While the zipline attraction is temporarily closed, you can still descend a seemingly endless staircase that leads to the canyon’s base and walk along the winding river that cuts through the middle. There is a network of trails to explore, and you could spend an afternoon here, just be sure to bring snacks. As of this writing, there is an entrance fee of $22 for adults, $12 for children ages (4-8) and under age four is free. Opens at 10 am.

Mine for Amethyst (optional) 

As you head back towards town, you’ll stumble upon two spots near the road where you can mine for amethyst, Canadas’ official gemstone. Open-pit mines welcome the curious traveler, avid collector, or budding treasure hunter. Choose either a hands-on experience to unearth your own gems, or head to the gift shop to admire the polished stones. Guided tours led by knowledgeable experts, or self-guided tours are offered. Learn more about Amethyst Mine Panorama and Diamond Willow Amethyst Mine.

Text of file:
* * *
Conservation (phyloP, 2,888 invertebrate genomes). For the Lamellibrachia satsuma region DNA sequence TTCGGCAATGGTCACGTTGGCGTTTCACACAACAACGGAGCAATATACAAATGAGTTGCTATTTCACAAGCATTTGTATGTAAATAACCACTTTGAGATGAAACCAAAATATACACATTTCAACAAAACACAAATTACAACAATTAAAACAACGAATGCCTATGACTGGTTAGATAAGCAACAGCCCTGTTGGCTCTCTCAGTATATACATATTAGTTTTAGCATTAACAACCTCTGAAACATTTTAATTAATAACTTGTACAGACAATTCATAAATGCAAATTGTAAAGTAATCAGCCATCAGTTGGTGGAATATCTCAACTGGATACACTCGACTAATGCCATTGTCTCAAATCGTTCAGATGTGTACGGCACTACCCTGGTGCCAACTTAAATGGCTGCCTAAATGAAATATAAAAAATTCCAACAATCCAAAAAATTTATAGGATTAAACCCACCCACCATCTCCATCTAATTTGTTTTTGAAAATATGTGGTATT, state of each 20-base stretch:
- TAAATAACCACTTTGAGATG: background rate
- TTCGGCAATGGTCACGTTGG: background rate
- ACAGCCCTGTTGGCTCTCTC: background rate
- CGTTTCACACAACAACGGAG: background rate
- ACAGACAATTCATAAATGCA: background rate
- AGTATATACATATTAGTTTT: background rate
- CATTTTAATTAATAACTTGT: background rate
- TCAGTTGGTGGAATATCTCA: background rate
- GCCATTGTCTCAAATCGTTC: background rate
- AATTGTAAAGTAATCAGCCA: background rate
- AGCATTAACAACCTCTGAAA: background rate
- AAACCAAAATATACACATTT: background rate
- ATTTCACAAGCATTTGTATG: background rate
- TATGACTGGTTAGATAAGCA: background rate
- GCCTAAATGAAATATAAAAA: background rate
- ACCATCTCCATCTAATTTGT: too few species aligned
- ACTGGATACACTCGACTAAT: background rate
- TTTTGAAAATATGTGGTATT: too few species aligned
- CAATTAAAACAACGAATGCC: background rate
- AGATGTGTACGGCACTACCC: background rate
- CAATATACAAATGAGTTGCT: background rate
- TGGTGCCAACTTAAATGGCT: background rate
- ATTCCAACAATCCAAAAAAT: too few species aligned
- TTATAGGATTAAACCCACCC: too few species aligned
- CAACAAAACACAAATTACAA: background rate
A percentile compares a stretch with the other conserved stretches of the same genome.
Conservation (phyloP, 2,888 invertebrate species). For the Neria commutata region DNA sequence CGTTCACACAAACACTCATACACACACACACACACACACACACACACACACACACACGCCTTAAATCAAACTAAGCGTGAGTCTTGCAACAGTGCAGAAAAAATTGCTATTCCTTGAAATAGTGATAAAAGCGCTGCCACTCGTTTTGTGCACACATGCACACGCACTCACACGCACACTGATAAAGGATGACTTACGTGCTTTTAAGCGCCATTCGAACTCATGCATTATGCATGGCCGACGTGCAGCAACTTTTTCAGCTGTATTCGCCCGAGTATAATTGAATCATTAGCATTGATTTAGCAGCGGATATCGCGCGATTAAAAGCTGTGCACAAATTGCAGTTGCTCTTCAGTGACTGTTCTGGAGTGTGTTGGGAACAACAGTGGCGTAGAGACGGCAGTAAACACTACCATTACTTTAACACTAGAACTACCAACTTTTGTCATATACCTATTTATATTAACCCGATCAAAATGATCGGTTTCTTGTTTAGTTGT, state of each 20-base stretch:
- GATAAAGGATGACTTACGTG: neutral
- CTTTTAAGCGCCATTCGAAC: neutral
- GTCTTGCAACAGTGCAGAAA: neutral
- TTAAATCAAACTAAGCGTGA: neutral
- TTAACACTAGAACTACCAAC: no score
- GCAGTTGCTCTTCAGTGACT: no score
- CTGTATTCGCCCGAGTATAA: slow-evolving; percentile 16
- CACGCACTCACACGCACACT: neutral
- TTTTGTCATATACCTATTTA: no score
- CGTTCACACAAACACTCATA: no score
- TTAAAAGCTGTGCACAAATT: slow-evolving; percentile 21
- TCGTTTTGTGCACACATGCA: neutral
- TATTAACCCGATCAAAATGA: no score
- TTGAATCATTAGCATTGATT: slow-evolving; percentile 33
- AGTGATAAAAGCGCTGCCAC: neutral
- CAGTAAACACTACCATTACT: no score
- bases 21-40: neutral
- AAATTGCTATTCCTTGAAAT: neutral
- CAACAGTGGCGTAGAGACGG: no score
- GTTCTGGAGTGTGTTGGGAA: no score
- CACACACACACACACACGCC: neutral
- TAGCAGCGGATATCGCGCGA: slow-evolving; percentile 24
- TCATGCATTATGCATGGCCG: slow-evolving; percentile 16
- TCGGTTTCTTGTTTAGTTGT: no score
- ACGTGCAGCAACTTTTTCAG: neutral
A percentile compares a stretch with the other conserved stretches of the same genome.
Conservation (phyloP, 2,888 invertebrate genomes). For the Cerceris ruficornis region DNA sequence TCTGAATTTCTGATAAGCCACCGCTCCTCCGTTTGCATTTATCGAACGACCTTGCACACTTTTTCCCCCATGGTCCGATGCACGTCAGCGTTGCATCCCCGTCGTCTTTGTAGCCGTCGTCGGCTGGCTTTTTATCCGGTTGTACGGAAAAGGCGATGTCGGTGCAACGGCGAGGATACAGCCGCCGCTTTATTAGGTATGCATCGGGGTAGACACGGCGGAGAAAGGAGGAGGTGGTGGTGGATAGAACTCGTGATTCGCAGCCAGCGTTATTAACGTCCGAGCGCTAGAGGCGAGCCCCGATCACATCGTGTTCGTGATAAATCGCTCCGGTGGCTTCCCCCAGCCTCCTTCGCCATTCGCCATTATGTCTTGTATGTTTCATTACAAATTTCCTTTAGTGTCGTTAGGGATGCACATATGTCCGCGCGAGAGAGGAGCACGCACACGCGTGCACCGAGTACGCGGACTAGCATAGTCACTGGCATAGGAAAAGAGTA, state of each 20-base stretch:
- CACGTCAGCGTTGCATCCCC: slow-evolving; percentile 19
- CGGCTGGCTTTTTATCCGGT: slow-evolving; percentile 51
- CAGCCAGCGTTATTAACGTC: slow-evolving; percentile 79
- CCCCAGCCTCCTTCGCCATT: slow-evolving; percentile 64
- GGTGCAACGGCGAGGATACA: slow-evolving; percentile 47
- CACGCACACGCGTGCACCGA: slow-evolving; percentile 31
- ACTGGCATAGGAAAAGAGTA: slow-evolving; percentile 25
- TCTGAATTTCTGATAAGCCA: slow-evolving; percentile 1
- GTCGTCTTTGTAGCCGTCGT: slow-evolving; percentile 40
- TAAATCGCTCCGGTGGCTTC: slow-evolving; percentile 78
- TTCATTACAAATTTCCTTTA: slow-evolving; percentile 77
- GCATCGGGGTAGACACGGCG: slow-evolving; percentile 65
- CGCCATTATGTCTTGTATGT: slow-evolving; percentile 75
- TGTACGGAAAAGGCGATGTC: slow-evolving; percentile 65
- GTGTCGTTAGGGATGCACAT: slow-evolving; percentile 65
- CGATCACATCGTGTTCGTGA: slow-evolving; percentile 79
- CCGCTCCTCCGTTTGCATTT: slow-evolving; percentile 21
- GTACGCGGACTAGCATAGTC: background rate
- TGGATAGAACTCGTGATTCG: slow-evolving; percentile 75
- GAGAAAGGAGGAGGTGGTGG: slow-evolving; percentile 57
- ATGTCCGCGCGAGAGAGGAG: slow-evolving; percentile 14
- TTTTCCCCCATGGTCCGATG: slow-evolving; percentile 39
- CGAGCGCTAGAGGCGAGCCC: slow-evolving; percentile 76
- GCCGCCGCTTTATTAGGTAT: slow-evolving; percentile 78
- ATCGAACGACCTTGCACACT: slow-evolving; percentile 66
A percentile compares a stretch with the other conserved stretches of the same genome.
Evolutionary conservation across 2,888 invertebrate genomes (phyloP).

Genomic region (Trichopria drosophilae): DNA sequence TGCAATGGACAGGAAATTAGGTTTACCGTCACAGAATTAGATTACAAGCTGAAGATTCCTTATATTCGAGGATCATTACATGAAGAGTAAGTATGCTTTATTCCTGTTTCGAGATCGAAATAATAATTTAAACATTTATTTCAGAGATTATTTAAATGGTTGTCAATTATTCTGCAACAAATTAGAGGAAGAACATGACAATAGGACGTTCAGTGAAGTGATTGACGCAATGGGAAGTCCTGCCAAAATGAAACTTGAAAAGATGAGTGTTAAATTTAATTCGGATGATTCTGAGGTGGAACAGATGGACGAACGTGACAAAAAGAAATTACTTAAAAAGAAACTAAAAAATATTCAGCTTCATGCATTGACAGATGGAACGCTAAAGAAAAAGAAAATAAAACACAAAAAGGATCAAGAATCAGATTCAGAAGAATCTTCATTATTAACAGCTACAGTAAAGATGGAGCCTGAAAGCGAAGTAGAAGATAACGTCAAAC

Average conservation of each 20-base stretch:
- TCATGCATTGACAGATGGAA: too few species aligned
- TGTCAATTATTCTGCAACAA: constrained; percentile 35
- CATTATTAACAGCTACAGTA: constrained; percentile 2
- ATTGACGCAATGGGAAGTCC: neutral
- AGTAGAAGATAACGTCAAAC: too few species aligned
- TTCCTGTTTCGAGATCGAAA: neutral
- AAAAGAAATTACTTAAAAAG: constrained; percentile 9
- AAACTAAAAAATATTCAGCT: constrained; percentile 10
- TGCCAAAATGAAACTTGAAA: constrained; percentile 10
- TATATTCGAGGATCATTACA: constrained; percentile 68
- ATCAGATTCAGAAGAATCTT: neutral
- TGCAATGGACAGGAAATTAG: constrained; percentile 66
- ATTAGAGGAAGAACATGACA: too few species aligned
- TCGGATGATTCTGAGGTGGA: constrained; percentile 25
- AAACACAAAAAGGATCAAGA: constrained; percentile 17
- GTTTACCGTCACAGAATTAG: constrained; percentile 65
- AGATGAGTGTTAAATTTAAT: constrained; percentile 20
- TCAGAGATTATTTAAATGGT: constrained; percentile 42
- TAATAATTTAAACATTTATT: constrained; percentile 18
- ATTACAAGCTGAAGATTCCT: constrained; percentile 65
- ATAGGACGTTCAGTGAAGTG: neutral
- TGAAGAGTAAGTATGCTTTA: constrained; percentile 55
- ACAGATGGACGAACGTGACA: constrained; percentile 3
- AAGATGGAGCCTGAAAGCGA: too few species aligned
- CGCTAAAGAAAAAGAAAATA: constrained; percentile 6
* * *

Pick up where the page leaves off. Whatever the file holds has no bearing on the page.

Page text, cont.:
Lunch

If you are looking for a restaurant to stop and eat, The Missing Horse Restaurant is near the highway. I didn’t eat here, but it gets good reviews online. Also, MacKenzie Point Conservation Area is near the restaurant if you plan to stop there.

2005 Lakeshore Dr E #2001, Shuniah, ON P7A 0L4, Canada

Alternatively, if you packed a lunch, you can continue to the Terry Fox Memorial for a picnic. The park-like setting overlooking Lake Superior is lovely.

MacKenzie Point Conservation Area

Located at the end of Coral Bay Drive, MacKenzie Point Conservation Area is known as a great place to watch the sunset, and the flora and fauna is a draw for photographers. Although time constraints didn’t allow us to stop here, I have it on my list of places to see when I return to Thunder Bay. There is a $5.00 entrance fee per vehicle to help pay for work done by the Lakehead Region Conservation Authority. Or, you can use your Explore Card Parking Pass.

Terry Fox Memorial – Canada’s Hero

savannah georgia usa fountain at forsyth park - aerial view-circular pattern